It’s crazy to stay stranded outside of a store, possibly during a blizzard, while feeling cold, hungry, and tired late at night when you could have a full stomach and be laying in a nice, warm, comfy bed in the safety of your own home, or snuggled up on the couch with a fire lit while getting lost in a good book, coffee in hand. You could be doing something productive or at least safer, but instead, you’re waiting to get into a store on Black Friday. By the time you even get in the store, are the Black Friday products you want still even in stock? Can you even find them in that chaotic store, moving one mile-per-hour due to being stuck in crowds of crazy shoppers? Are the products you want even worth it? Is the deal itself even worth it? Once, and if, you actually find the deals you want in the store, is the wait in line worth it, standing there with sore legs and tired, droopy eyes? There are many things to consider before wasting your time; at least make sure your experience is worthwhile when Black Friday shopping and that all your pain and suffering is at ease when you receive the products you want.
It May Cause You to Overspend and Purchase Unnecessary Items
When you’re in a mad rush during Black Friday and are pumped up on getting so-called good deals, you’re obviously going to be on a shopping high, buying everything in sight that has a cheap price, completely disregarding any budgets you may have. If you see video games on sale for $10 apiece, of course you’ll be thinking to yourself, “What a great deal! I need these! Even if I don’t like them, I could always give them to someone or resell them to my buddies.” Next thing you know, you have 20 videogames in your shopping cart, if the store even allows it and doesn’t have product limitations per customer. At that point, you’re already at a whopping $200, before tax, that is. Surrounded with deals, it’s no surprise you’ll be stock-piling up on products you don’t even need or want. The whole, “I might need it later” thing typically comes to factor a lot when Black Friday shopping, not to mention that there is no time to add up in your head how much your Black Friday “deals” are really going to be costing you with your full cart.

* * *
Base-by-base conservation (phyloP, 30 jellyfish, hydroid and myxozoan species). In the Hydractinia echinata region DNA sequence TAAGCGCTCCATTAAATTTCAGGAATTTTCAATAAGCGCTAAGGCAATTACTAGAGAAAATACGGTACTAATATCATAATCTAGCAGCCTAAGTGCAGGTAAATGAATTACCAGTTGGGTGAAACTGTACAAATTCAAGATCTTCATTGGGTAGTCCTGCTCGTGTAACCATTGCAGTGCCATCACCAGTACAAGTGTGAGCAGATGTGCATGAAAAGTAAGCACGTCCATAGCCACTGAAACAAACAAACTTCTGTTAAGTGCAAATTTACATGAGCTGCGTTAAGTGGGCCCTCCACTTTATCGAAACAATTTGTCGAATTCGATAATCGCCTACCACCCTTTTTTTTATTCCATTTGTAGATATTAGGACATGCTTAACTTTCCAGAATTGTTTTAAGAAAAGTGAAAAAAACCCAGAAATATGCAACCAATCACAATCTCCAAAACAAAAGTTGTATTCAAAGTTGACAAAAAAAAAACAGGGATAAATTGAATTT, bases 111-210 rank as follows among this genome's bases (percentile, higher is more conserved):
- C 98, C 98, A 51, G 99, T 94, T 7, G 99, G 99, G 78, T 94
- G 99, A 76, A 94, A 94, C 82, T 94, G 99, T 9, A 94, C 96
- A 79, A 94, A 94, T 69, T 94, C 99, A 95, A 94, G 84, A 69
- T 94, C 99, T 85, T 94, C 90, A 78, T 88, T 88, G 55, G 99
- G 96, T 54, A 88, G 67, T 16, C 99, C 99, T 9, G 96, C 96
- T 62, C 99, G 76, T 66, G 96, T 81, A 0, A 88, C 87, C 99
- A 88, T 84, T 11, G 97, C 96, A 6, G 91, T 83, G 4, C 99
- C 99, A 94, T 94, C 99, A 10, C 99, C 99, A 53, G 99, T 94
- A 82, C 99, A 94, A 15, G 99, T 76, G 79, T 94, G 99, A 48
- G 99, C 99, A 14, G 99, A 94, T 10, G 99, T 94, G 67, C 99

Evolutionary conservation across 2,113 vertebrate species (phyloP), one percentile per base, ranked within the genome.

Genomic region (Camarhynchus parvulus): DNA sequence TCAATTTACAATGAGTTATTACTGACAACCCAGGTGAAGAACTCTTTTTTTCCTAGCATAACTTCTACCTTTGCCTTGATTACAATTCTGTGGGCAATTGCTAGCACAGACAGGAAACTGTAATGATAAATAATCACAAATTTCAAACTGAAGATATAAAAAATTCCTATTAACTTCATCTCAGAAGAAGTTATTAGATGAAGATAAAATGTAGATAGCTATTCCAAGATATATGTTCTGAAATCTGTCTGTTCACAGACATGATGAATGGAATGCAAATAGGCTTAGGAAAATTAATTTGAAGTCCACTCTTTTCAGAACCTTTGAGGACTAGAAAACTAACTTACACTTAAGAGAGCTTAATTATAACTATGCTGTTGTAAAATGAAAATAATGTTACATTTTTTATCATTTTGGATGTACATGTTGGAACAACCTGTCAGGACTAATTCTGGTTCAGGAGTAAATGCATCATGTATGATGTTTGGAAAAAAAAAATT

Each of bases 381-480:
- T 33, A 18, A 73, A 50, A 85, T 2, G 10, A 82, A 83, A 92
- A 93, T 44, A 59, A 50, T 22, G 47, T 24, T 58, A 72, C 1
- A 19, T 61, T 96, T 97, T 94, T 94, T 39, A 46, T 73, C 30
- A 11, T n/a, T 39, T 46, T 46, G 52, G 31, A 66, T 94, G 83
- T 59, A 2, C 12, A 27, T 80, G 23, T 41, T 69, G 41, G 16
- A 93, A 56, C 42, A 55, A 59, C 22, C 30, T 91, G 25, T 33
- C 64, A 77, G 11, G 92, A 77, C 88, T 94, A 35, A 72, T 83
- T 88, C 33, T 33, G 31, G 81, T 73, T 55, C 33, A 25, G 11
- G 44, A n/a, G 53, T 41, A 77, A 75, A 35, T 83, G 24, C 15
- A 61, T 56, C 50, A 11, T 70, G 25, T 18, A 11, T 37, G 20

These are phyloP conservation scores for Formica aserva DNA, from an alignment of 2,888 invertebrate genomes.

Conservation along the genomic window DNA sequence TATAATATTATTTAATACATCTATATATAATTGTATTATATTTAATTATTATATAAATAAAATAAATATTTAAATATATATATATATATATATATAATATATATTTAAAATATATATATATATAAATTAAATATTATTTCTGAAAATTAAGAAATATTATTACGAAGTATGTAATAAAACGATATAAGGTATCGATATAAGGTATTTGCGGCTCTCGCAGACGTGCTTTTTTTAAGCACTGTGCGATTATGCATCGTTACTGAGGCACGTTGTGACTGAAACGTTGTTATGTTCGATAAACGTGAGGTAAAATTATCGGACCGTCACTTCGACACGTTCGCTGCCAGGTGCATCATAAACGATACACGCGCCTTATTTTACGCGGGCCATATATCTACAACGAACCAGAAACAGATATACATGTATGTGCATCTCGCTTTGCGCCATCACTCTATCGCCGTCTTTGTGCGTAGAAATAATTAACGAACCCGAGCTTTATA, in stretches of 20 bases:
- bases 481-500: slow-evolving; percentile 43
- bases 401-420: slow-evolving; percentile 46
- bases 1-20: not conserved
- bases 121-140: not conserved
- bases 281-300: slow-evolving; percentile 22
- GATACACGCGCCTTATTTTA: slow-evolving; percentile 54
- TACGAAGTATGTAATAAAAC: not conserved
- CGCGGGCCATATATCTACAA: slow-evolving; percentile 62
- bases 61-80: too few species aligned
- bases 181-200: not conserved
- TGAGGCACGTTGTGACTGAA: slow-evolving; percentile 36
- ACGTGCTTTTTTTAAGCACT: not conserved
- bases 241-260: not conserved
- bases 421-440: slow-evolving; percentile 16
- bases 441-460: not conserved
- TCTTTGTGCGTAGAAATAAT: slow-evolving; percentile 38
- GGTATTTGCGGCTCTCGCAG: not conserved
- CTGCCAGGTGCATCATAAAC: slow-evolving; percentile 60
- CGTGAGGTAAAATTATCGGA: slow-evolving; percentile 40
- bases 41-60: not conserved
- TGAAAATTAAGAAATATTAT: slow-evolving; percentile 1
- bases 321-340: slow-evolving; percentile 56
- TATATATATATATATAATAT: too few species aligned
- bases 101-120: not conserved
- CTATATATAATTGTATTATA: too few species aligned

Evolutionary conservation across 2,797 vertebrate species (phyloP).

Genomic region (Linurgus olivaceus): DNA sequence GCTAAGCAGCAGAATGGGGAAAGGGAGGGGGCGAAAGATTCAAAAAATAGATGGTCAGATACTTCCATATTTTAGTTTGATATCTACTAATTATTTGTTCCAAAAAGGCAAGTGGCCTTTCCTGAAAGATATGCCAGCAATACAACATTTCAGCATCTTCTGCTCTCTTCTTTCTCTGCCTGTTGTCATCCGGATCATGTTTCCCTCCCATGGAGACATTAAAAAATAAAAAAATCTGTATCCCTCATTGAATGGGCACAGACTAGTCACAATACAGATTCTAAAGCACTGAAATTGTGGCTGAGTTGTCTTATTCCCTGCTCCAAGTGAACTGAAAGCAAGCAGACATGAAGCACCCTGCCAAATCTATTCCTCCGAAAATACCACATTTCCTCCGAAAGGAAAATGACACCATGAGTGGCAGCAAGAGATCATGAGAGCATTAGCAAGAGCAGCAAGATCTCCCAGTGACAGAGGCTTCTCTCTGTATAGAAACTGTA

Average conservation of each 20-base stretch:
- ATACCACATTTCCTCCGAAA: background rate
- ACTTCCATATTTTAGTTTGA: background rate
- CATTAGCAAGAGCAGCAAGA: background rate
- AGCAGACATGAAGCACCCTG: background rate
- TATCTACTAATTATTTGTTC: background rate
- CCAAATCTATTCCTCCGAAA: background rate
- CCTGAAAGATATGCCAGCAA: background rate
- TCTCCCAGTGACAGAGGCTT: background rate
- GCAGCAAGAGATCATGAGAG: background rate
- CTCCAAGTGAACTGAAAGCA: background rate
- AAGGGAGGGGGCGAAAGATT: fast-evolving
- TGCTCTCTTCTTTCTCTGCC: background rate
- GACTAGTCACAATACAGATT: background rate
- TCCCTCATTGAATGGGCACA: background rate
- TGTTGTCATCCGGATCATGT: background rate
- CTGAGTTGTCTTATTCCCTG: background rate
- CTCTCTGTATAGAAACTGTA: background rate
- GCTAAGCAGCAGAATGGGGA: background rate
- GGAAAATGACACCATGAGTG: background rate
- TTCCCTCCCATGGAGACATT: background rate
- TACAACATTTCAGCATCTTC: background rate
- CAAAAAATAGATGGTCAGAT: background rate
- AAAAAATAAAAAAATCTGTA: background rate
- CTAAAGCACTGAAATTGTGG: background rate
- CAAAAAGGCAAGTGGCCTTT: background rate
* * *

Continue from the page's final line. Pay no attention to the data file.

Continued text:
It’s Straight-Up Dangerous, but You’re Pretty Much Stuck
Smashed in a room full of hundreds of customers, it’s nearly impossible to act in cases of an emergency. We’ve all heard of stories on the news of two people getting in a fist fight, someone getting stabbed, or several gunshots being fired on Black Friday. Would if there was a fire, a power-outage, or a tornado warning? How would you all safely get out of the building and have the guts to abandon your shopping cart full of great deals? It’s all just too dangerous and risky, whether or not you’re truly getting a reasonable deal. It’s basically a life or death situation; you either make it out alive with something, or you never come out. Most stores hosting Black Friday don’t even act in correspondence with their store capacity. A store that can and should only hold 200 people safely may have a whopping 500 customers shopping frantically; it’s not safe, and regulations are not being properly implemented by the stores in most cases. Even if regulations were carried out, the customers outnumber the employees by hundreds, clearly giving them more power.
The point is, stay safe if you still are planning on Black Friday shopping! Nothing is more important than your own safety, not even a $50 flat screen TV or a “70% off all items in the store” deal.